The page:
Boost logo

Boost :

Subject: Re: [boost] NuDB: A fast key/value insert-only database for SSD drives in C++11
From: Vinnie Falco (vinnie.falco_at_[hidden])
Date: 2017-03-22 03:08:30

On Tue, Mar 21, 2017 at 10:50 PM, Lee Clagett via Boost
<boost_at_[hidden]> wrote:
> Have you compared this to LMDB?

In our application (rippled) LMDB performs quite poorly even compared
to LevelDB, which performed poorly compared to NuDB. Its true that the
rippled workload is quite niche.

> The pathological case is power loss, which cannot be unit tested
> easily (and probably isn't possible).

I think this can be unit tested, and I believe that NuDB's unit test
covers the case of power loss. I think we can agree that power loss on
a read is uninteresting (since it can't corrupt data). The unit test
models a power loss as a fatal error during a write. The test
exercises all possible fatal errors using an incremental approach (I
alluded to this in my previous message).

The database template requires a File type to instantiate:

  template<class Hasher, class File>
  class basic_store;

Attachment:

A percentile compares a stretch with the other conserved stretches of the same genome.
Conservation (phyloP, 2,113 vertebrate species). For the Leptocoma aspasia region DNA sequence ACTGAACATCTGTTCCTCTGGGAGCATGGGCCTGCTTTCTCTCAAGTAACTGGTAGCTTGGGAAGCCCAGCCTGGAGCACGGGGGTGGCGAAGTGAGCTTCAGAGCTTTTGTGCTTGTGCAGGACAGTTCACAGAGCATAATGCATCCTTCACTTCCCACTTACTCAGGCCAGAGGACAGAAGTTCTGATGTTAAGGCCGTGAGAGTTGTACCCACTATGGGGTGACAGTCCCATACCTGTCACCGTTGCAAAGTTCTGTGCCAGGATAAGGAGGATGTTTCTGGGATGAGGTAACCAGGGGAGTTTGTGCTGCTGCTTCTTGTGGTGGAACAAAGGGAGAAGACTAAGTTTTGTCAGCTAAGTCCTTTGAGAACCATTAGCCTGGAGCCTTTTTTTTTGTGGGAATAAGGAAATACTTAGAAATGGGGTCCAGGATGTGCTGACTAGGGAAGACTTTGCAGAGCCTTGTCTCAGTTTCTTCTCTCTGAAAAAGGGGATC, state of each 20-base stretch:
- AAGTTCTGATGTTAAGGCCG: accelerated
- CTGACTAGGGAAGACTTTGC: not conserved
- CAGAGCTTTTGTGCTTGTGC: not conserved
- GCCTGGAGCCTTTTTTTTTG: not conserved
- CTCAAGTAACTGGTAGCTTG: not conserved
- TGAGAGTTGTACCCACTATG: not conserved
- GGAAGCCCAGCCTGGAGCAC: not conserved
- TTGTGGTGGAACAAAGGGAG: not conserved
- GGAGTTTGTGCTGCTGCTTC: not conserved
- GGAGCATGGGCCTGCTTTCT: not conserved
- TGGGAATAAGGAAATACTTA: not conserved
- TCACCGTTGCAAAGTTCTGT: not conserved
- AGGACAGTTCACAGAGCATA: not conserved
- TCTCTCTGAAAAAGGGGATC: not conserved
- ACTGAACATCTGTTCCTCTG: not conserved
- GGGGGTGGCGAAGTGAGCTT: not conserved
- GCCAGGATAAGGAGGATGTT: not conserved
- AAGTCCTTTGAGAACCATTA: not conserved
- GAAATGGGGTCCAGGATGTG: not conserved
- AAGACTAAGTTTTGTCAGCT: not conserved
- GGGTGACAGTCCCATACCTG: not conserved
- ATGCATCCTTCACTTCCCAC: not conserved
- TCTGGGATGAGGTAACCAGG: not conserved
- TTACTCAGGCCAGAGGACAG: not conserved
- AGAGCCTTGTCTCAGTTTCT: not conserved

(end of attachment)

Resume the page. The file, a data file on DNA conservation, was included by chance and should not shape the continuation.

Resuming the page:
NuDB comes with posix_file and win32_file. The unit test uses its own
fail_file which wraps the native file and generates a simulated error
on the Nth write:

The test implementation tries to insert a bunch of records into a new
database using a fail_file, incrementing the counter as it goes. On a
failure it tries to recover (which can also result in a failed write).
After the recover fails, it verifies that the database is still
consistent. You can see the test implementation:

I *think* this test proves that the implementation maintains
consistency on any power loss. would very much like anyone who is
interested to tell me whether this approach works.

> - The key-file is append only so NuDB has multiple blocks of sorted
> records. So hopefully the insertions do not cause lots of blocks or
> the algorithm becomes a linear search.

There's no sorting going on here, the key file is an on-disk hash
table where each bucket holds a good-sized number of keys (so that a
single read from the key file does the most work).

> This is surprisingly unlikely to scale to the IOPS Niall mentioned. The
> reader lock requires exclusive cacheline access to synchronize with the
> writer, which forces the core to wait for a response from other
> cores/processors.

That's possible. I haven't benchmarked it for that scenario and I am
not knowledgeable on optimizing for memory access / cache performance.


Boost list run by bdawes at, gregod at, cpdaniel at, john at